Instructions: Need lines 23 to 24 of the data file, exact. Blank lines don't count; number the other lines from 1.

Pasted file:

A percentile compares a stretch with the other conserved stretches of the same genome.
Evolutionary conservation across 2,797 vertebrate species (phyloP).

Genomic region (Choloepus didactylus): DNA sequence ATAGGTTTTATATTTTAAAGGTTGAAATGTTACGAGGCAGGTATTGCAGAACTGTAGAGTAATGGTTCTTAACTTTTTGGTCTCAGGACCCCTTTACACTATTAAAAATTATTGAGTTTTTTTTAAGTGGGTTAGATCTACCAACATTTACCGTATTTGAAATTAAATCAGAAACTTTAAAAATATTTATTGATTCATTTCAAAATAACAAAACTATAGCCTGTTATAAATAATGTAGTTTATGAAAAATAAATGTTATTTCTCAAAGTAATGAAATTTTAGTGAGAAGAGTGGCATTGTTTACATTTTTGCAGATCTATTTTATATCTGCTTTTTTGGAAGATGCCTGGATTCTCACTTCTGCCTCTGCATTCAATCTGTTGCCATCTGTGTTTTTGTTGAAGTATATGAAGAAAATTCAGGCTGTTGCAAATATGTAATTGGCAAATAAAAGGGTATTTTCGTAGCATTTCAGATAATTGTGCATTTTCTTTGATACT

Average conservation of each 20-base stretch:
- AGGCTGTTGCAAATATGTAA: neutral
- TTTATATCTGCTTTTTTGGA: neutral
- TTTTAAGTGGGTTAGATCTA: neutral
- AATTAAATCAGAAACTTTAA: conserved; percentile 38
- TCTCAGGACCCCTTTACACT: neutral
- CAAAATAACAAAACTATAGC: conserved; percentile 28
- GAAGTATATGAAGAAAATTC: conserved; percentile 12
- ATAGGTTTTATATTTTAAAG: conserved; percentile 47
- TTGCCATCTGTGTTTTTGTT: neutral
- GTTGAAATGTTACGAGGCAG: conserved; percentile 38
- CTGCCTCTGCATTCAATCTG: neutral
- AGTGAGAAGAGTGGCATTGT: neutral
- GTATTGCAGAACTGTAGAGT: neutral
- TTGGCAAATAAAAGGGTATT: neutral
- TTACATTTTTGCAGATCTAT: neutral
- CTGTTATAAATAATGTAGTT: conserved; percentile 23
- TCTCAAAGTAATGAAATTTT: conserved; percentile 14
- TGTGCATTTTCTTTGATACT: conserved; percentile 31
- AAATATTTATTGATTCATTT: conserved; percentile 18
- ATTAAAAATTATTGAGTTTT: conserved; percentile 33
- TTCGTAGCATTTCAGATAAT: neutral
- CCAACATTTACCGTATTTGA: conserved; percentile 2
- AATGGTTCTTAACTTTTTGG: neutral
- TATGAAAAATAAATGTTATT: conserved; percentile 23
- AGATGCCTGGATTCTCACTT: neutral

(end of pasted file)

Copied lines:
- AAATATTTATTGATTCATTT: conserved; percentile 18
- ATTAAAAATTATTGAGTTTT: conserved; percentile 33